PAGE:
avoid meeting him when apparently he was moving back for good?

Following Eduarda’s announcement of her son’s return and of
his intention to assume control of the family business now that his father was
getting ready to retire, I was so agitated I couldn’t think straight. As soon
as I had seen an opportunity to take leave I’d bid Eduarda Vilas-Boas farewell
and taken off, my mind in an exciting, dizzy whirl.

The following day—after a long and sleepless night—I went
for my daily hike earlier than usual and longer than my normal two-hour
circuit. Somewhere along the way I concluded my worries were probably
unfounded. A busy, married man such as Diogo did not have much idle time, and
the chance of us meeting during my brief stay in Portugal were slim to none.

I returned home, soothed by this thought, though a little

Just as I finished lunch and was looking forward to settling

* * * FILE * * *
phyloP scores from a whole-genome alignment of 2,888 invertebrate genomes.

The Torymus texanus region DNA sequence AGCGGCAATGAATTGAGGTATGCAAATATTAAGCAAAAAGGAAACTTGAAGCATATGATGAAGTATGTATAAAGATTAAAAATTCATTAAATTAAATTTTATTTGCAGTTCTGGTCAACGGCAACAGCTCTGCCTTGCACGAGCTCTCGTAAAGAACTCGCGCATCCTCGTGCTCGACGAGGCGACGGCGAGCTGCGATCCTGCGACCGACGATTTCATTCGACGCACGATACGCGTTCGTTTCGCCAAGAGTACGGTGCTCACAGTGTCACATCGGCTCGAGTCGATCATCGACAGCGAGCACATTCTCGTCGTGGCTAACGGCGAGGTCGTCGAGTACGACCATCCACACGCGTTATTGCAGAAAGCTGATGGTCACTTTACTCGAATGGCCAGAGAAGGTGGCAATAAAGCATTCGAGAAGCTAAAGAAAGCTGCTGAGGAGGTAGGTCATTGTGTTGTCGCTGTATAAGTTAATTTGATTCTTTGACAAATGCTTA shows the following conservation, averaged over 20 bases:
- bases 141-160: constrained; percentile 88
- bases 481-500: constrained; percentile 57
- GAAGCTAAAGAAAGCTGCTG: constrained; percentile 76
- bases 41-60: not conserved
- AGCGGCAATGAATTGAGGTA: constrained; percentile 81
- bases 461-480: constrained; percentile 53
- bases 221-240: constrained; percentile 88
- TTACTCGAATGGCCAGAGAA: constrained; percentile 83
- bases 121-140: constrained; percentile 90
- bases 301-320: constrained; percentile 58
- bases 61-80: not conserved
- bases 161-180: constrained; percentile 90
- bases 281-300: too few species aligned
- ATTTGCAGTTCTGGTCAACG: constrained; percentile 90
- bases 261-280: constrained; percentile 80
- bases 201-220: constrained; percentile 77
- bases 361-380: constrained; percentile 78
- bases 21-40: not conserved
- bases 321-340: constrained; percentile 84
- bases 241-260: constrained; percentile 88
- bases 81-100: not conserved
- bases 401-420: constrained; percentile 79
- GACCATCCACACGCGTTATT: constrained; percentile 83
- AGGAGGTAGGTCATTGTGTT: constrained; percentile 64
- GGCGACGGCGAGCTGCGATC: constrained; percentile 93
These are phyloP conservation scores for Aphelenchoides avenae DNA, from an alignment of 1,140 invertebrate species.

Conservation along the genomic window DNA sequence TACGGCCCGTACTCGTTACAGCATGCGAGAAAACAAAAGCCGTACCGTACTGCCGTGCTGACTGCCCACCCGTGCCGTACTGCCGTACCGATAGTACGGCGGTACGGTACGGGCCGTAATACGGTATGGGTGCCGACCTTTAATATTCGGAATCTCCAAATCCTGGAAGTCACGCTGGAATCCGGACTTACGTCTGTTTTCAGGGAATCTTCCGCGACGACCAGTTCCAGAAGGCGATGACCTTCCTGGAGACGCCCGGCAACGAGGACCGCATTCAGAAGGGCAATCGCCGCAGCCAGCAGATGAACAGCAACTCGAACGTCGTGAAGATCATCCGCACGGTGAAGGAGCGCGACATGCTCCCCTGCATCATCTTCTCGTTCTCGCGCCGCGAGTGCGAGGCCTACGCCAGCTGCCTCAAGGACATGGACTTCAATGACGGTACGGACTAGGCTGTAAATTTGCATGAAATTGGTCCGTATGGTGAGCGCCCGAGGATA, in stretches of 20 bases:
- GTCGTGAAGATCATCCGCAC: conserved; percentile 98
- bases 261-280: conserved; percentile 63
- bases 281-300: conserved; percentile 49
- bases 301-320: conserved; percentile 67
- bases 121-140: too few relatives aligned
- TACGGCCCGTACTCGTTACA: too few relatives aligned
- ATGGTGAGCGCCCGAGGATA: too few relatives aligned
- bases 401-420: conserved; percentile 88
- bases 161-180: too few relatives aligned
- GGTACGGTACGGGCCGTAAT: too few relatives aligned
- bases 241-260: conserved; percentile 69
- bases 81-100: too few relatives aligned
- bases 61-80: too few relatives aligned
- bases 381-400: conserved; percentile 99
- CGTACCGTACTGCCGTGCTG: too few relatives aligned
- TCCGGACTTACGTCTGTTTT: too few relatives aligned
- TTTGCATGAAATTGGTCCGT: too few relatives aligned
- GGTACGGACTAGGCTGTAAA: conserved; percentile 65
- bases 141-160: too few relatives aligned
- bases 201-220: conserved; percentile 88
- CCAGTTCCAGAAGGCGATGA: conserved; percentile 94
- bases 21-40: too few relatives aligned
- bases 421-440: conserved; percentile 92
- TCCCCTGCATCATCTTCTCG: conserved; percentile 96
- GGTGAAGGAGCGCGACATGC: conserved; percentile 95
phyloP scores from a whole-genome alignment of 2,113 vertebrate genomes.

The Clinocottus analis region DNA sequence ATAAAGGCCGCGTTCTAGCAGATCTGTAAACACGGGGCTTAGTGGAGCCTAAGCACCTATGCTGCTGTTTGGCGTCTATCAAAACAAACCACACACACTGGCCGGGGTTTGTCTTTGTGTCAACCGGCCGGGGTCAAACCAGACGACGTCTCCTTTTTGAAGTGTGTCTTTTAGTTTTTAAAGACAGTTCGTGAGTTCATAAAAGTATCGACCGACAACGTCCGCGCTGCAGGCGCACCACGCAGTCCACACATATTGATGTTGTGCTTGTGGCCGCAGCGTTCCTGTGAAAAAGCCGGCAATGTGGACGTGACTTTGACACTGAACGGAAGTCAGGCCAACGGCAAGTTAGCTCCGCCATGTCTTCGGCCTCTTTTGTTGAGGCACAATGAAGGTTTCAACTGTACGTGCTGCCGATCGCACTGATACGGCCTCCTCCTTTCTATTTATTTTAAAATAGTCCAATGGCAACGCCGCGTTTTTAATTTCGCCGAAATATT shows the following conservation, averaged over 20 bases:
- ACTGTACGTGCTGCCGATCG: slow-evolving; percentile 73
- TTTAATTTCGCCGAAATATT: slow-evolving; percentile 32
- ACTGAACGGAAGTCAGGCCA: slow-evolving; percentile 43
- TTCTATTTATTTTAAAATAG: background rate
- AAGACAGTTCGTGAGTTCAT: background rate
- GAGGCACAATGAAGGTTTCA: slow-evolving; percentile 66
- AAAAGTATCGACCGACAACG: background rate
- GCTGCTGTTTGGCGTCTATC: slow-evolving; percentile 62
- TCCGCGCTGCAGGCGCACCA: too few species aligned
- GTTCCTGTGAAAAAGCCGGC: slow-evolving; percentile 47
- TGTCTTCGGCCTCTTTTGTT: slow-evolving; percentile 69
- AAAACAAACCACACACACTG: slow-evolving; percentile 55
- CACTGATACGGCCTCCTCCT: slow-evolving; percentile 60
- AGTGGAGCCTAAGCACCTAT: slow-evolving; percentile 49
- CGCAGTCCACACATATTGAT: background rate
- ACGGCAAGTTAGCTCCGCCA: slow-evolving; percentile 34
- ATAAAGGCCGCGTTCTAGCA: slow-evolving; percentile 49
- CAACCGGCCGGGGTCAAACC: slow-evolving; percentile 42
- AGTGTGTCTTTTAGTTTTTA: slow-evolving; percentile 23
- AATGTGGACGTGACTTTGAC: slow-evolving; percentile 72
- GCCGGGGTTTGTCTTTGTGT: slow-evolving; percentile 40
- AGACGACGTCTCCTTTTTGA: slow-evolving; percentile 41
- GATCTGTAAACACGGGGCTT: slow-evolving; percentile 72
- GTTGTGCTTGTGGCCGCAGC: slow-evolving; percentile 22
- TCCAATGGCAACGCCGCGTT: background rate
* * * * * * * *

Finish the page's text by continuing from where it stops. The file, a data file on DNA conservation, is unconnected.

down with a book, the doorbell rang. Knowing Lucia to be busy in the kitchen, I
went to answer the door.


I gaped before I could help myself.

“Hello, Sarah. Can I come in?”

“Sure,” I said when my mouth finally snapped shut.

I opened the door wider to allow him in. “Let’s go to the
back where it’s cooler,” I managed to say, and without waiting for his
agreement I took the lead, knowing he’d be looking at my butt clad in a pair of
khaki shorts, and hoped not to defraud his earlier memories of that part of my

Stupid thought!
This would not help matters at all.

“Sit there.” I pointed to the sofa and I sat on a big
armchair opposite. I didn’t want to find myself sitting next to him. The
proximity would be far too unsettling.

Speculating on the reason for his visit on his first day
back in town, I decided he was probably only being neighborly and I’d have to
be grown-up about it and let bygones be bygones.

I could handle him.

“So, Sarah, I’m dying to know, what have you been up to
since you went away? It’s been a long time.”

“It has, hasn’t it? Well, let’s see. I finished college… Oh,
it all seems a lifetime away, though,” I said dismissively.

He couldn’t expect me to behave as if seven years hadn’t